McLEAN, Va. — After years of discussion and debate, Virginia has reached a nearly $1 billion deal with a private contractor to build high occupancy toll lanes on Interstate 95 in Northern Virginia that planners hope will improve one of the region’s worst traffic corridors.
Under the deal announced Tuesday, private contractor Fluor-Transurban would finance 90 percent of the $940 million project, with the rest of the money coming from the state. The contractor would recoup its investment by collecting the tolls under a deal that allows the contractor to operate the road for the next 73 years. Virginia officials said Fluor-Transurban assumes all of the risk if it cannot recoup its investment through tolls. If the tolls provide an unexpected windfall, the state will share in the extra revenue in a range of anywhere from 5 to 40 percent.
The existing reversible HOV lanes on I-95 in Northern Virginia would be expanded from two lanes to three, and will be extended nine miles south to Garrisonville Road in Stafford County, the first time the lanes would extend into the outer suburb of Stafford. Carpoolers could use the lanes for free, while solo riders would pay tolls to use the lanes. Toll rates will vary, with higher rates in place during rush hour.
The existing HOV lanes are typically open to all drivers at non-peak hours; under the contract with Fluor-Transurban, the lanes will be restricted 24 hours a day to carpools of three or more or those willing to pay a toll. The lanes will continue to be reversible, pointed northbound in the morning rush, southbound in the afternoon rush and in the direction where additional lanes are most needed at all other times.
Drivers who opt not to carpool or pay the tolls can use the regular highway lanes.
The project will provide additional capacity on a stretch of I-95 — the nation’s busiest north-south highway — that has seen some of the most rapid population growth in the country. Prince William and Stafford counties have routinely seen some of the fastest growth rates in the country in the last few decades.
In a conference call with reporters, Virginia Transportation Secretary Sean Connaughton said there is no cap on how high the tolls could go. The tolls will be a pure function of market demand, he said; Fluor-Transurban is required under the contract to raise the tolls as high as necessary during peak times to ensure that traffic moves at least 55 mph in the HOT lanes.
A similar project is already under way on the Capital Beltway. But the state’s share was significantly higher — about 20 percent — on the Beltway project, which Connaughton said reflects the technical difficulties associated with the construction occurring on the Beltway, which requires significantly more bridges and overpasses.
Virginia has embraced public-private partnerships and the creation of toll lanes as a way to provide relief to gridlocked Northern Virginia without a massive upfront investment of taxpayer money.
“With HOT lanes on both the Beltway and I-95, we will create a region-wide network of managed lanes that will enable travelers to get to and from some of Virginia’s most important employment centers and military sites,” Connaughton said in a statement.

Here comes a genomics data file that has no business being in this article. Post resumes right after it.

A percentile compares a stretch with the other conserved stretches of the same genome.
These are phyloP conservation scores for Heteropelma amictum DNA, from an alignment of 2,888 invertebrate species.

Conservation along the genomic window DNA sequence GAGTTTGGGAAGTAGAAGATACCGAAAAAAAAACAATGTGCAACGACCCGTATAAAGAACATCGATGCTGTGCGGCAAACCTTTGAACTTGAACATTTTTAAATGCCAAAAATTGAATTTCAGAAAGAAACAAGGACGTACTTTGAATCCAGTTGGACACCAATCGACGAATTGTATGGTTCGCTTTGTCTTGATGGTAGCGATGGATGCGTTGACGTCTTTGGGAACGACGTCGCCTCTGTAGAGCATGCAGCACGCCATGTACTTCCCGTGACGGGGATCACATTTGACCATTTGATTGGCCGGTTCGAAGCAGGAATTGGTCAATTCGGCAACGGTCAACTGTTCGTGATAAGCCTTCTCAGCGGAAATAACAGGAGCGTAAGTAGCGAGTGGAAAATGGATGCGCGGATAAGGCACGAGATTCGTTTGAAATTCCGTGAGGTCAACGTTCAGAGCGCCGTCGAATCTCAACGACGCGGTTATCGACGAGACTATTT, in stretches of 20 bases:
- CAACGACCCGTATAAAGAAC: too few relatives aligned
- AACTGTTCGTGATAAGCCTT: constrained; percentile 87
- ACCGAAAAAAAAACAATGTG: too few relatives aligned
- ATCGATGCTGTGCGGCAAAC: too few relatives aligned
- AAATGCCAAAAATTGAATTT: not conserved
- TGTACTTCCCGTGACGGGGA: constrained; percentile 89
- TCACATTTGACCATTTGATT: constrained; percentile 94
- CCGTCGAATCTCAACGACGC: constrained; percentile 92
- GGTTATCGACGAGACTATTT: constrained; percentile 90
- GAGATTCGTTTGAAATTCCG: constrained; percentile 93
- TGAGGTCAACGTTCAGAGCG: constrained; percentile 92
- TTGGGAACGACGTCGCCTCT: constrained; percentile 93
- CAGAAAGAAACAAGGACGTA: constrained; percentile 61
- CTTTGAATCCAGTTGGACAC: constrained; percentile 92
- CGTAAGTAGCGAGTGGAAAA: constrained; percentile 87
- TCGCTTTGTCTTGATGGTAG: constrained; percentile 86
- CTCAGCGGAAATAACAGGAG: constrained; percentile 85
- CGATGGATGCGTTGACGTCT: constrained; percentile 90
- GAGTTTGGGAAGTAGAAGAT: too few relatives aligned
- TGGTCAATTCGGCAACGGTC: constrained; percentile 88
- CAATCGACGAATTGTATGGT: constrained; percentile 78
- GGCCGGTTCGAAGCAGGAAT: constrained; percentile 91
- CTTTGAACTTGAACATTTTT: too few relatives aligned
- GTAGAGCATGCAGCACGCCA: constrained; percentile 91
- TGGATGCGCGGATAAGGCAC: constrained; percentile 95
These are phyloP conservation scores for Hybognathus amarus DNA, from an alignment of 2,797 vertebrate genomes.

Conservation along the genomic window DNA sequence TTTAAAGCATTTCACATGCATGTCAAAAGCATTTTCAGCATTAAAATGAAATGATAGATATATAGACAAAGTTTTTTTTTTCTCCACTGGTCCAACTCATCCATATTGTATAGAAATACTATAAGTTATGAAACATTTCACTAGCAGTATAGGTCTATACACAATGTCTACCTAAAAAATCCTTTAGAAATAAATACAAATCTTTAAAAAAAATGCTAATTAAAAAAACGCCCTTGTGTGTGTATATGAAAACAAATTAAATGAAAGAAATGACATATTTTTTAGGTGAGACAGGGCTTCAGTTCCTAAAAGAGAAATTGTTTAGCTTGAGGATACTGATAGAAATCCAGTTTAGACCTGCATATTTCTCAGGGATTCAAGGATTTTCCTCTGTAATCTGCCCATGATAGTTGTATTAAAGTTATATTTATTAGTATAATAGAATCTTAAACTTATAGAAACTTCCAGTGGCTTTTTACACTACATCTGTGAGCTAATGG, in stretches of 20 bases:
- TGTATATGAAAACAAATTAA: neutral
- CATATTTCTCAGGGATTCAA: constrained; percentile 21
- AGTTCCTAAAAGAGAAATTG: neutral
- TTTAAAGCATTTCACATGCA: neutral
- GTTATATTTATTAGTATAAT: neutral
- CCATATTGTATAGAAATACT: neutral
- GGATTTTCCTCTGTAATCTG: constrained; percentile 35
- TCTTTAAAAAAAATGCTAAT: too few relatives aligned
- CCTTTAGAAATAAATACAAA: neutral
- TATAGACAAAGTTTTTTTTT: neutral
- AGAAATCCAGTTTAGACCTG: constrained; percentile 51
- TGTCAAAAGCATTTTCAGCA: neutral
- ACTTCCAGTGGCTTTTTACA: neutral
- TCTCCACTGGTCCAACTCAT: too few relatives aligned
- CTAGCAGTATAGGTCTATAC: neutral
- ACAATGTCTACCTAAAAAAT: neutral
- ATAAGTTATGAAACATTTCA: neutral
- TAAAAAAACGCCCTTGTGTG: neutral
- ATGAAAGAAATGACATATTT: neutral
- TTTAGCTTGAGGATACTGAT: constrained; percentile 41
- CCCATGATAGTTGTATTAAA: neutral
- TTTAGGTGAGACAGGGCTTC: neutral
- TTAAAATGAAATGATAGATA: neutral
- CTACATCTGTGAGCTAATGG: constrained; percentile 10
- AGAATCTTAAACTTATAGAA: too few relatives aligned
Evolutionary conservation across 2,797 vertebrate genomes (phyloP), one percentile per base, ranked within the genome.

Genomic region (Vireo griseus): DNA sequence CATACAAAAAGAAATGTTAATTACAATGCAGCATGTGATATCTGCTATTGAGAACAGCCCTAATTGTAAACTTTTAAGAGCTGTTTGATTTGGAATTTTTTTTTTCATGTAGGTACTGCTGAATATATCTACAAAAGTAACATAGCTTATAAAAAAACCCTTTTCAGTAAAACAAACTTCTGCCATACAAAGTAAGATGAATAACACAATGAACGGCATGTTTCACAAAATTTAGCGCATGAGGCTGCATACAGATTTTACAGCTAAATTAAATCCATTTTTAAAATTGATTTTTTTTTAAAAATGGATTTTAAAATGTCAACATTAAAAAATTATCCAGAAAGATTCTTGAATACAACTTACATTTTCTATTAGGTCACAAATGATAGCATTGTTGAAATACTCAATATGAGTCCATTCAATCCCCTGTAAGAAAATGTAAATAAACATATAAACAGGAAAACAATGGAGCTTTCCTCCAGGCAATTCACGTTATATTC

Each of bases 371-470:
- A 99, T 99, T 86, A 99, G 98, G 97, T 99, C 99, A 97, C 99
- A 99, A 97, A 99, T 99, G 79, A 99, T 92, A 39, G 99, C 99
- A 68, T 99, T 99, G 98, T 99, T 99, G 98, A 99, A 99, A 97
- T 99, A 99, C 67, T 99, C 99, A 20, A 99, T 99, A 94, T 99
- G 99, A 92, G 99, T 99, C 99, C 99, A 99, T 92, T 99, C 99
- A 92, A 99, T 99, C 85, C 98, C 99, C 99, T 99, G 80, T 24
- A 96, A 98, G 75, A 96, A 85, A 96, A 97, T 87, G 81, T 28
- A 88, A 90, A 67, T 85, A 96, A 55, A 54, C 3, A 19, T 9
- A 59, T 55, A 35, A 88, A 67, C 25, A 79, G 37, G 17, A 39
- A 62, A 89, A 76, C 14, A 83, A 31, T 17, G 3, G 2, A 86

Construction could begin as soon as spring and will be completed in 2015 if the schedule holds up.
The project has been in various planning stages for years but has faced a variety of obstacles. Arlington County filed a federal lawsuit to stop the project. The county argued that more highway lanes, even those used by carpoolers, were a narrow-minded solution to the region’s traffic problems, and said the project had not been properly reviewed. The state eventually agreed to drop Arlington County from the project; the toll lanes will now terminate on the north end at Edsall Road in Fairfax County just inside the Beltway. As originally conceived, the toll lanes would have run through Arlington County all the way up to the Potomac River and Washington, D.C.
Connaughton acknowledged that the Arlington lawsuit and the decision to remove Arlington from the project have had a significant impact. The state would not likely have had to kick in $97 million if Fluor-Transurban had been able to extend the project and charge tolls in Arlington; as originally conceived, the project would have been 100 percent privately financed, he said.
In addition, 50 percent of current HOV users continue on I-395 north into Washington and the inner Virginia suburbs, Connaughton said. Transportation officials said they are working to ensure that the northern terminus of the HOT lanes at Edsall Road will not itself become a bottleneck.
The project has also been received skeptically by Northern Virginia’s community of “slugs,” who informally gather at park-and-ride lots and other designated spots to form carpools of three to take advantage of the HOV lanes. Slugs say drivers will be less likely to pick up riders if they can use the HOV lanes simply by paying a toll.
Connaughton said Virginia is working hard to ensure that transit and carpooling will continue to thrive. VDOT says it will spend an additional $200 million to expand bus service in Spotsylvania, Stafford, Prince William and Fairfax counties, and construct more than 3,000 new park and ride spaces.
“What we want to see in this project is as much transit and carpooling as possible,” he said.